QUINCY — In 1993, the American Civil Liberties Union and Human Rights Watch organization issued a joint 171-page report that chronicles how the United States has toppled long-established discrimination policies and practices since the 1980s.
Those polices include race-based housing standards, race and gender discrimination in the workplace, addressing accessibility in public buildings for those with disabilities, gay and lesbian civil rights, language rights for non-English speakers, and freedom of expression for all people.
Members of the Quincy Human Rights Commission say that while the nation's laws and views on diversity have changed, the city's codebook has not. They say the book at times refers to the commission as the Equal Opportunity Commission, whose sole objective is to investigate allegations of housing discrimination, to hold hearings on fair housing violations, and if necessary, work with the legal's city counsel to prosecute those who violate fair housing policies.
"The code for the Human Rights Commission was adopted in the 1980s," said Joel Logue, commission vice chairman. "Since then, we have progressed by leaps and bounds when it comes to human rights. We have new laws that have been adopted and implemented in the country and in the state."
A three-person subcommittee was formed during Thursday's commission meeting to review the city's codebook and to recommend proposed changes at next month's meeting. Serving on the committee are Commissioners Chris Taylor, Pamela Wallace and Logue.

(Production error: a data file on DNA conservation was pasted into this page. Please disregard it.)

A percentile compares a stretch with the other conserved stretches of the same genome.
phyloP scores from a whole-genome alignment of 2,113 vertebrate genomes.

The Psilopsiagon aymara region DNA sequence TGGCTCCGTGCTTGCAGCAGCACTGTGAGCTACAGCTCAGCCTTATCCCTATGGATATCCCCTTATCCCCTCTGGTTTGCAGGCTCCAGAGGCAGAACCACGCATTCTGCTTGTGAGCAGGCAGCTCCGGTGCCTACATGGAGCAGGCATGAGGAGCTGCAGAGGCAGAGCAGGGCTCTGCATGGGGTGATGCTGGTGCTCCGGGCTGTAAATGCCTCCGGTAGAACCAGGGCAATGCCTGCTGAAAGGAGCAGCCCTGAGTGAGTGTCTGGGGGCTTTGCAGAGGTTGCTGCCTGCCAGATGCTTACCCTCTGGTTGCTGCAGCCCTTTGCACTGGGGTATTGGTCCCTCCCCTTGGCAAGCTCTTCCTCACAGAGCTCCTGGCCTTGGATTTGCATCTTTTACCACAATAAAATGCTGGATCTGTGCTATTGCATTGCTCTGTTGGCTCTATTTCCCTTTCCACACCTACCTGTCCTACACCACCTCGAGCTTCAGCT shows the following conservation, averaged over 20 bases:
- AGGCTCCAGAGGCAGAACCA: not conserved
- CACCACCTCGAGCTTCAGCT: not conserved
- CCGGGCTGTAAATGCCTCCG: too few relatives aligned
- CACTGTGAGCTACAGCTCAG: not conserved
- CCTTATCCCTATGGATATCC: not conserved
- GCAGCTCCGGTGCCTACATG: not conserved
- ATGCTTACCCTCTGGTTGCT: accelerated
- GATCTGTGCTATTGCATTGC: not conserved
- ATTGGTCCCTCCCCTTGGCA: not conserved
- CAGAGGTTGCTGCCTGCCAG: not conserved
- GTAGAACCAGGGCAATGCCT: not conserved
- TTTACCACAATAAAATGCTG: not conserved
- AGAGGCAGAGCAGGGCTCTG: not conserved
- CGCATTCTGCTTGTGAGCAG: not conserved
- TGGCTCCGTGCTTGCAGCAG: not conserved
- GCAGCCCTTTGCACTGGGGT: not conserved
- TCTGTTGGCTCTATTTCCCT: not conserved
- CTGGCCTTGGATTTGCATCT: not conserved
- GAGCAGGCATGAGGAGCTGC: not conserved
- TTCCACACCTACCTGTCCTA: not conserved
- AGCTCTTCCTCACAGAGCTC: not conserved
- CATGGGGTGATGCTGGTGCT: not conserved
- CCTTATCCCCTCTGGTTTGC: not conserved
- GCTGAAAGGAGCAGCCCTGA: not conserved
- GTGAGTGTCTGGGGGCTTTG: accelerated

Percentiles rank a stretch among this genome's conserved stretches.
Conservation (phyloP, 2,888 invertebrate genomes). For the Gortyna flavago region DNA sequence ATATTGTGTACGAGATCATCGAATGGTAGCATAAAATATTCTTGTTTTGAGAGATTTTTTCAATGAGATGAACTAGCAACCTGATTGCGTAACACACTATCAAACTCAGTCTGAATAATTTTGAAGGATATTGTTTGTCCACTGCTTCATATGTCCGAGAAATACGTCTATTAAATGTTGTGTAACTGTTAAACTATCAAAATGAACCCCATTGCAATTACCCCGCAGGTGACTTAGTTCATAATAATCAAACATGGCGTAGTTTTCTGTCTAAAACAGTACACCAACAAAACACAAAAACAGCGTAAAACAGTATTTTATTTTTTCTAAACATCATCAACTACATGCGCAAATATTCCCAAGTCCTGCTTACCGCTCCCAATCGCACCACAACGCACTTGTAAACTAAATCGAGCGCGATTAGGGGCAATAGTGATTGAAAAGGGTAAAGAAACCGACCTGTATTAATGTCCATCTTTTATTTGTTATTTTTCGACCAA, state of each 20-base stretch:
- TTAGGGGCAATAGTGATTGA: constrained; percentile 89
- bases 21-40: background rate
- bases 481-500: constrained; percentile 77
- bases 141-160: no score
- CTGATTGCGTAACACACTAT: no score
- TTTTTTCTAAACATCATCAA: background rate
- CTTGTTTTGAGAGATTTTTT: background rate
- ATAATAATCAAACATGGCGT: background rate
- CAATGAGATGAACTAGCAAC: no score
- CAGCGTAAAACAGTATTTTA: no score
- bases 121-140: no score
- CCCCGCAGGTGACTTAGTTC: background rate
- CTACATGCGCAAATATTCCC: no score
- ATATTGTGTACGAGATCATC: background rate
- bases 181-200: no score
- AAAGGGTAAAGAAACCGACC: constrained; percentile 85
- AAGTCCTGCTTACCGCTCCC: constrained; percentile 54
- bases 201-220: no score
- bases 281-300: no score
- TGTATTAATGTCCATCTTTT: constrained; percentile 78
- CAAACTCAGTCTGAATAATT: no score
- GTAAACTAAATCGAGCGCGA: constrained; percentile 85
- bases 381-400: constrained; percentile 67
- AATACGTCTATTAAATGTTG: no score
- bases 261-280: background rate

If approved by the 15-person commission, the proposed changes to the city's ordinances would be referred in writing to the Quincy City Council for review and final approval.
"With the inclusive mindset and group that we have as a commission, we want to hopefully help the city realize that we are running on a code that is 30 years old and that we need to be doing things a little bit differently," Logue said. "We hope that by bringing up the code's obsolescence to the attention of the City Council that they can see that if they truly want the city to grow and expand, to keep people here, then we need to have modern rules and laws that reflect the city of today, not of the 1980s."
Logue added that missing from the codebook is any mention of addressing complaints related to gender identity and sexual orientation.
"We want to make sure we are current with how we are defining people, labeling people, using the right terminology," Logue said.
One portion of the code defines discrimination based on "race, color, creed, national origin, or ancestry as a menace to peace and public welfare."
Also missing in a definition of discrimination based on disability, gender, citizenship and age.
Updating the code also will help the commission better respond to allegations of human rights violations, Logue said.
"We want to make sure that when someone comes to the commission with a complaint or a concern that we are able to respond using rules that were written in 2020, not in 1980," Logue said.
Logue said he hopes the subcommittee will hear from residents about what they think should be modified within the code pertaining to the commission.
"I wholeheartedly believe that the public is becoming more and more engaged," he said. "Of course, there was a part of the community who has always been tuned into the commission, but now we are seeing engagement from parts of the community who have never tuned in before," Logue said.